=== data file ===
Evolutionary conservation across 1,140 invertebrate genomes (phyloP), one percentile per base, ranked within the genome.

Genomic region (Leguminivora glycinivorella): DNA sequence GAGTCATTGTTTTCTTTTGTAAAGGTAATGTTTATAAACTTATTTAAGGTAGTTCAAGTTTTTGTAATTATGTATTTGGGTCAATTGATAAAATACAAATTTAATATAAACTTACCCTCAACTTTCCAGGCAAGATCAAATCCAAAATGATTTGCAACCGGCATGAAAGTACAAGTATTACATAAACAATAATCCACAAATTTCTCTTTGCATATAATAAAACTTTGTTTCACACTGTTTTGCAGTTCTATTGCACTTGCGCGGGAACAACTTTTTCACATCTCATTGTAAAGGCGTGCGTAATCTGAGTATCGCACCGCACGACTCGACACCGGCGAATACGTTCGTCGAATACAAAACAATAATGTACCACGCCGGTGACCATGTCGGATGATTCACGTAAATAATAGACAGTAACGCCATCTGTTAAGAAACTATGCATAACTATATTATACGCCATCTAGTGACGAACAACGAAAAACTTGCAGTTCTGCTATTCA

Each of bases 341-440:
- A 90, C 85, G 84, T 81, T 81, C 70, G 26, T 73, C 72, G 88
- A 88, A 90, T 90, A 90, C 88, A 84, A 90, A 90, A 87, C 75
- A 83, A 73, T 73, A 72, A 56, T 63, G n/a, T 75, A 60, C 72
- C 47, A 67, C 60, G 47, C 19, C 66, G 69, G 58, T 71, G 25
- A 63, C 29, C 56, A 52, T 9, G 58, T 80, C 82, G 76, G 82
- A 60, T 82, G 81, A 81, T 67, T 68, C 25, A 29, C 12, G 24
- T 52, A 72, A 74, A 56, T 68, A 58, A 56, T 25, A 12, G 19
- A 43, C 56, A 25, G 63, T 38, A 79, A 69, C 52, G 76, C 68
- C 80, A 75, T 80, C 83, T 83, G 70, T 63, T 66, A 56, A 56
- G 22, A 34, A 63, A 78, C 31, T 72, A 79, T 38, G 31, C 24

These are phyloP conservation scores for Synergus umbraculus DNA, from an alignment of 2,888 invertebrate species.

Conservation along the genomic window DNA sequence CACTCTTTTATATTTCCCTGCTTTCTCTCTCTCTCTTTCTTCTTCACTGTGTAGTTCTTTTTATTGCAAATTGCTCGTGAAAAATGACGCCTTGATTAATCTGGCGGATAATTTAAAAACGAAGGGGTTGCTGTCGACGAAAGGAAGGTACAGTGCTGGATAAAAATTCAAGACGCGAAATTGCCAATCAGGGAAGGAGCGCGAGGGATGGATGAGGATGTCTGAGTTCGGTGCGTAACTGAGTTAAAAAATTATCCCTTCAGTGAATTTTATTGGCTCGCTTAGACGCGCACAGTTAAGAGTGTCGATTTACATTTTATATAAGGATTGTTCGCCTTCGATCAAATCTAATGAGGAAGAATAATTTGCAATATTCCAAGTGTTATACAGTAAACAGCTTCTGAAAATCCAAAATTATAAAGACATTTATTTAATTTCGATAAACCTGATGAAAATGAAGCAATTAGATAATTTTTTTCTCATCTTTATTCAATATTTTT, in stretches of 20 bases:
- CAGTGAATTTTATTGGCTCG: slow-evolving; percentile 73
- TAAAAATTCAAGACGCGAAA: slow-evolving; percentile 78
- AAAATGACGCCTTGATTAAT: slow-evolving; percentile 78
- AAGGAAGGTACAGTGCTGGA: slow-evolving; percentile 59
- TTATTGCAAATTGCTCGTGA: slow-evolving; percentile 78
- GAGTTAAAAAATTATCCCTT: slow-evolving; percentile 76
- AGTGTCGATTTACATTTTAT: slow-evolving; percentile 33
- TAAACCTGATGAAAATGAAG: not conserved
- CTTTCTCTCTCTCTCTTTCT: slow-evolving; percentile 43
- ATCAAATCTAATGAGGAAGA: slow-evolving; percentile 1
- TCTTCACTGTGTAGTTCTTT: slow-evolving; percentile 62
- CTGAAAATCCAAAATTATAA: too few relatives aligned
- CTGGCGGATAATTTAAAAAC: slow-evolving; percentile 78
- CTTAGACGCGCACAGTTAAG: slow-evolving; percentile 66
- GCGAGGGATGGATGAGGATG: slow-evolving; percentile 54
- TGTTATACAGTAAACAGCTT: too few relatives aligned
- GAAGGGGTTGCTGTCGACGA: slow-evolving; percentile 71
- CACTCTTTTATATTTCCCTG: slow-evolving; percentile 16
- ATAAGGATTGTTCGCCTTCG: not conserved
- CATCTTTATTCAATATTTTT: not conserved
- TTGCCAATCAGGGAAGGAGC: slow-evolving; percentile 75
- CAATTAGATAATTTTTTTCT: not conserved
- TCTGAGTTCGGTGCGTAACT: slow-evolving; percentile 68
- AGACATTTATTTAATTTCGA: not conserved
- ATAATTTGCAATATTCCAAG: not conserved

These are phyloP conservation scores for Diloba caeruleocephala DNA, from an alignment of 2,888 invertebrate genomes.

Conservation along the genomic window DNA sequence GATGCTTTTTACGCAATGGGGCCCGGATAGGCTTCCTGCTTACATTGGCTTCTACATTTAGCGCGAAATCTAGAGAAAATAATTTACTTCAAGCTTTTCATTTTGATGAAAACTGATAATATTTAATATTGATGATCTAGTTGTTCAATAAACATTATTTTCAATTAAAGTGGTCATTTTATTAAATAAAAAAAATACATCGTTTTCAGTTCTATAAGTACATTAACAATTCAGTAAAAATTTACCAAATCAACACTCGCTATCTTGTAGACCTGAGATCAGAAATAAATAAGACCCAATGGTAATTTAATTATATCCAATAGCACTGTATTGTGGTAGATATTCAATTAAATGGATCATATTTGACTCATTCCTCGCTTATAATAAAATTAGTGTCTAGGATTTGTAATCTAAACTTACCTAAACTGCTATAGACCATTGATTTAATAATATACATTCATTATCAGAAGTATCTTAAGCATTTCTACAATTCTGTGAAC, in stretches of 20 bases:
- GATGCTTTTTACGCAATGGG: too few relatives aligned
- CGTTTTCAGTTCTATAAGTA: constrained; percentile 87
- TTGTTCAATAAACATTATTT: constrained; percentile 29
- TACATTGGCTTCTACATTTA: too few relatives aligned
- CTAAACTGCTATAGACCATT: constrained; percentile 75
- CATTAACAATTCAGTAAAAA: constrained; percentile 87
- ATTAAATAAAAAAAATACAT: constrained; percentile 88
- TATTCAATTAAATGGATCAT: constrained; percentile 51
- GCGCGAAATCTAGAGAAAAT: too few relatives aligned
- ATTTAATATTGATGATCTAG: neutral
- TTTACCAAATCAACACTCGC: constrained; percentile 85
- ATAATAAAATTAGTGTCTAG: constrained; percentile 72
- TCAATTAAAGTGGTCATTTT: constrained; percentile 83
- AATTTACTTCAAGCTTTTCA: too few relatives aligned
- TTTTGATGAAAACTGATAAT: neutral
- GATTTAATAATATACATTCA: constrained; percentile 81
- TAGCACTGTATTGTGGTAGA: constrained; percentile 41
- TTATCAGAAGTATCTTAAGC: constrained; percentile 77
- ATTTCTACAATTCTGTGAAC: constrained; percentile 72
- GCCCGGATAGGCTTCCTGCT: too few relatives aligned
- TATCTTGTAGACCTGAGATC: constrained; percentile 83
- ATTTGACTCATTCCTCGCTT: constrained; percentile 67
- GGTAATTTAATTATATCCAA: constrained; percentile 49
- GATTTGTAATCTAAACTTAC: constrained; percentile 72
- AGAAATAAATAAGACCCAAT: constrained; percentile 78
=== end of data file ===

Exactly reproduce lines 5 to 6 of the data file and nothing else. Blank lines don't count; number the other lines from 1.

- A 88, A 90, T 90, A 90, C 88, A 84, A 90, A 90, A 87, C 75
- A 83, A 73, T 73, A 72, A 56, T 63, G n/a, T 75, A 60, C 72